In defense of brand design
If you’re a struggling entrepreneur trying to manage a tight budget, take a look at your spreadsheet. Where does design fall on your list of expenses? If it’s low on the list, it may be time to play the long term game and bite the bullet. A part of being a successful, profitable and credible company is building a brand that reflects those characteristics. It’s the quickest way to ‘fake it ‘til you make it’.
Branding is often last on the list of priorities for startups, an after thought. As a result, some startups turn to low budget resources like 99 Designs to create their own logo in less than an hour and call it a brand.
Best-selling author and entrepreneur Tim Ferris strongly advocates for the low budget branding of 99 Designs, but there are may be strong arguments against the DIY design.
A brand is more than your company name laid out in a particular font. A strong brand can be a powerful tool in achieving business goals, according to several designers, and deserves much more thought, time and yes, money.
When should you begin thinking about design?
Branding should begin fairly early in the execution stage, according to Lebanese designer and entrepreneur Leen Sadder.
“The earlier you start building your brand, the quicker you can start sending the right messages to your audience. Rather than realizing at a later stage that your brand isn't communicating effectively and having to go back and revisit, start building your brand at the same time you build your product. They go hand in hand."
Thinking about your brand early on helps you clarify the vision and identity of your company. Through design thinking and visual ideation, designers can often help entrepreneurs figure out what the product is, what the tone should be like, what the messaging should entail, and who the business should attract. By identifying these elements from the beginning, the brand can accelerate the formation of a more solid and consistent product idea.
What is a brand?
A brand is a promise your company is making to its customers on the experience they should expect when using or buying your product or service, according to user experience, interface designer and strategist Samia Kallidis.
“It's a story or an archetype that people can relate to and associate with your product or service,” she said.
According to research published in 2013 by MIT Sloan Management Review, a strong logo can improve customer loyalty to a brand and, therefore, improve company performance. A logo can be a messenger for company “identification, differentiation and positive associations” to their customers.
What is a brand strategy?
A brand strategy is the basis of building a strong, successful brand. Before thinking about the visual elements like the logo, typography or color scheme, the strategy begins with identifying what your brand stands for.
What is its personality and values? Who should it communicate with? How does it stand out among its competitors? What tone and language does it use to attract your audience's attention?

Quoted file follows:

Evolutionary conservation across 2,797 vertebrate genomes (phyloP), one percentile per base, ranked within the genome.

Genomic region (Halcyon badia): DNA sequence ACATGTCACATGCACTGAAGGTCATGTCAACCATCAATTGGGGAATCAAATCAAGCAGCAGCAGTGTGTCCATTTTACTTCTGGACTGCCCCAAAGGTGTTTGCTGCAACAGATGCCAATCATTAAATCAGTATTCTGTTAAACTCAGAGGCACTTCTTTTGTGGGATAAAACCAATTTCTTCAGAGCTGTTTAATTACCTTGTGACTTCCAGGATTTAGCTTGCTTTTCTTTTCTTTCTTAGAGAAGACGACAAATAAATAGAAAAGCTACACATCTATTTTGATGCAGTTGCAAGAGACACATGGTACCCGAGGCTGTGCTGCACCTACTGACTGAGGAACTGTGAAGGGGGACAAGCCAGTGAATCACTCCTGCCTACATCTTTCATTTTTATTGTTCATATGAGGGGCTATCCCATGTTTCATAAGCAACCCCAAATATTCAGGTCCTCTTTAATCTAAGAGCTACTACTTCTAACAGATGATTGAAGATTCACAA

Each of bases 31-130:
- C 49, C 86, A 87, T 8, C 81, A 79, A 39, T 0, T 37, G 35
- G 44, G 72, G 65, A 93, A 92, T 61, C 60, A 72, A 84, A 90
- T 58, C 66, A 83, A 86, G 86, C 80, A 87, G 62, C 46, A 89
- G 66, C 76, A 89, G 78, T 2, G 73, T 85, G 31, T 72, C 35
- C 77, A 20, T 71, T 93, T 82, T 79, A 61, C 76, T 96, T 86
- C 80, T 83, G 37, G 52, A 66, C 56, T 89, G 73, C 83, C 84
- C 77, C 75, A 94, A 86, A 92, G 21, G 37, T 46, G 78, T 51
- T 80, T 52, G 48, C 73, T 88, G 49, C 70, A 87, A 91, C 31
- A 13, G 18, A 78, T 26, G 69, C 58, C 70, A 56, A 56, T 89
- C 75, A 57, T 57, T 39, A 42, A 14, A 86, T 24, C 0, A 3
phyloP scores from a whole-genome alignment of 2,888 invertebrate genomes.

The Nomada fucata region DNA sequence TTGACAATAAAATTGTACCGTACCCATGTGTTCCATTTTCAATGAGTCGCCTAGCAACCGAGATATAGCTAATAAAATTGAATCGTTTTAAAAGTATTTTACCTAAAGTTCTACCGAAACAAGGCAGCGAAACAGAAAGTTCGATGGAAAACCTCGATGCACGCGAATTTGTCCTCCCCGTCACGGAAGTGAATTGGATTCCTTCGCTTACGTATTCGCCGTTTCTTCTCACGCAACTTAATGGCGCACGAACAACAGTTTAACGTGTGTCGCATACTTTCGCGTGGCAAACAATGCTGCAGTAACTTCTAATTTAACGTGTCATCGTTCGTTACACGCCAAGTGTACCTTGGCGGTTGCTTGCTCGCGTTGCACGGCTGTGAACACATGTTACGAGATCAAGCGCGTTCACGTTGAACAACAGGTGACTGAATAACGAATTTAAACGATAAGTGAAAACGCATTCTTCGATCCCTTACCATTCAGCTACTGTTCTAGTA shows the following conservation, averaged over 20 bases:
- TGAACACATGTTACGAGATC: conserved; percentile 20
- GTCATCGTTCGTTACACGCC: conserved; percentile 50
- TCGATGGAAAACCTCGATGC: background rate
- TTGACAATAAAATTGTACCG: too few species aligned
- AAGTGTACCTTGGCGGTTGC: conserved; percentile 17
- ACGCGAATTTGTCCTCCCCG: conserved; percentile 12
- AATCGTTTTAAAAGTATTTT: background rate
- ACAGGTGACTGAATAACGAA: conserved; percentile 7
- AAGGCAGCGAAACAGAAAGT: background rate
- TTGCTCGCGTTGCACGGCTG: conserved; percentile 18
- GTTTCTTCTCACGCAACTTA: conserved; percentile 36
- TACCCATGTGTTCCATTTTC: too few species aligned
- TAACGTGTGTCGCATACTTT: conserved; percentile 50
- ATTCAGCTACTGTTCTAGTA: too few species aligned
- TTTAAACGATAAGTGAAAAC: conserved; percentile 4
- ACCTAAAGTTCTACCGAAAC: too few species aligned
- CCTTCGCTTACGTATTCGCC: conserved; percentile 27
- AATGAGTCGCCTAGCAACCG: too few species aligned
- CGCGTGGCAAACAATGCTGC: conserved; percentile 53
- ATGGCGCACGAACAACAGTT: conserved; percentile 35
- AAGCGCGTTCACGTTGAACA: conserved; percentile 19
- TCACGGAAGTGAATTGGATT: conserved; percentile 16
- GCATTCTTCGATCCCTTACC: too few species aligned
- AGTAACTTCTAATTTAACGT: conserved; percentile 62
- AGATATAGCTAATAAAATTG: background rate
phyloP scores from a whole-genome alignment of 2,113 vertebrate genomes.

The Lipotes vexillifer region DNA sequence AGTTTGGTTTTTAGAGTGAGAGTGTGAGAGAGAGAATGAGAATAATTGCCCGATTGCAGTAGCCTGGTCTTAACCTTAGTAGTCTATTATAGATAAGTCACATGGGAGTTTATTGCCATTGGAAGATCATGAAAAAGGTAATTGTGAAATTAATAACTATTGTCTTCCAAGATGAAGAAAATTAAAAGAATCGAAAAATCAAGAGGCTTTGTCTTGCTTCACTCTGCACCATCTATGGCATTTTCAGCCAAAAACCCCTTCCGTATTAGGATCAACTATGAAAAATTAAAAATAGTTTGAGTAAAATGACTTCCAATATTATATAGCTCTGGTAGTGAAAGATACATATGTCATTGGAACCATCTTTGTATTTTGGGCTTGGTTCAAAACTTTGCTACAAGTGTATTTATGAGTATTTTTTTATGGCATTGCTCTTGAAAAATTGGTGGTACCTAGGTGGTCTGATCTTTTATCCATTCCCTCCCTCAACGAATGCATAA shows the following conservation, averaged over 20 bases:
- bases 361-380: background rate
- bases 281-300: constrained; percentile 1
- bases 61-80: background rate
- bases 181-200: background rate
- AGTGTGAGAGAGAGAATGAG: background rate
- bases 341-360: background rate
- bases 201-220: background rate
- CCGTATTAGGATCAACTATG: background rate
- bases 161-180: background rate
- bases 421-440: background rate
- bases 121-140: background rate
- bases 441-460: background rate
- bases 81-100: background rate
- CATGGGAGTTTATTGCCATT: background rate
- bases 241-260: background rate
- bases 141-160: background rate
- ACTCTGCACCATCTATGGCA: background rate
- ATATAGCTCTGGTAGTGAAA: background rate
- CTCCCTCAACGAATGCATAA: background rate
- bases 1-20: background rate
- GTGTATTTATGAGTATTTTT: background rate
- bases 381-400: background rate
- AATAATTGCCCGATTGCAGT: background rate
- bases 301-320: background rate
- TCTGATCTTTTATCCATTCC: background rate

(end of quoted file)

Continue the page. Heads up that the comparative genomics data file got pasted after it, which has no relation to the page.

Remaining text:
Sadder said once the overall strategy had been defined, it could then be translated into visual elements that constituted a brand identity.
But a strong brand strategy is nothing without strong implementation, which is what differentiates successful brands from mediocre ones. While most people associate brand identity with logo design, the logo is often a tiny piece of a much larger system.
The key to a strong brand identity lies in ensuring that every piece of the brand maintains the same consistency, messaging, visual style and figurative tone of voice, while still being dynamic enough to adapt to different applications.
Of course, having a strong logo or symbol is important, but elements such as typography, color, image style and language play a huge role in maintaining credibility. What will your brand look like online versus in print? How will your social media posts compliment your brand identity? Will your customers be able to recognize you without seeing your logo?
“I read somewhere that wanting to associate with an idea and belong to a tribe is intrinsic to us, we all want to belong to something with a relatable message and purpose. This is why brands like Apple and Nike are so powerful. They have a very solid brand strategy and know exactly who they're speaking to, why and how,” Kallidis said.
Where to find a good designer
While word-of-mouth remains the most common way entrepreneurs find their designers, there are other resources for those who at a loss of where to start.
A good starting point is Behance, an online platform that carries thousands of designer portfolios. Entrepreneurs can skim through designer’s work and also narrow down what kind of designers they need for the stage they are in: branding, UX, animation etc.
Linkedin is another obvious, but useful resource. Lastly, researching designers behind brand identities of companies that you admire or relate to can help put you on the right path to finding the right designer for your brand.
How much should you budget?
The range can vary between $500 to $10,000 for a brand identity, the main deciding factor being whether you hire a freelancer or a design agency. Prices also vary depending on the scope, such as how many iterations are included, the number of collateral applications, and the timeframe. It may seem like a "nice to have" element, but investing in branding from the start is an investment in the long term credibility and success of your business.
Tip: In MENA, be sure to think of your brand in both English and Arabic to maximize your audience and maintain fluidity between your brand languages.
(Feature image via Pexels.com)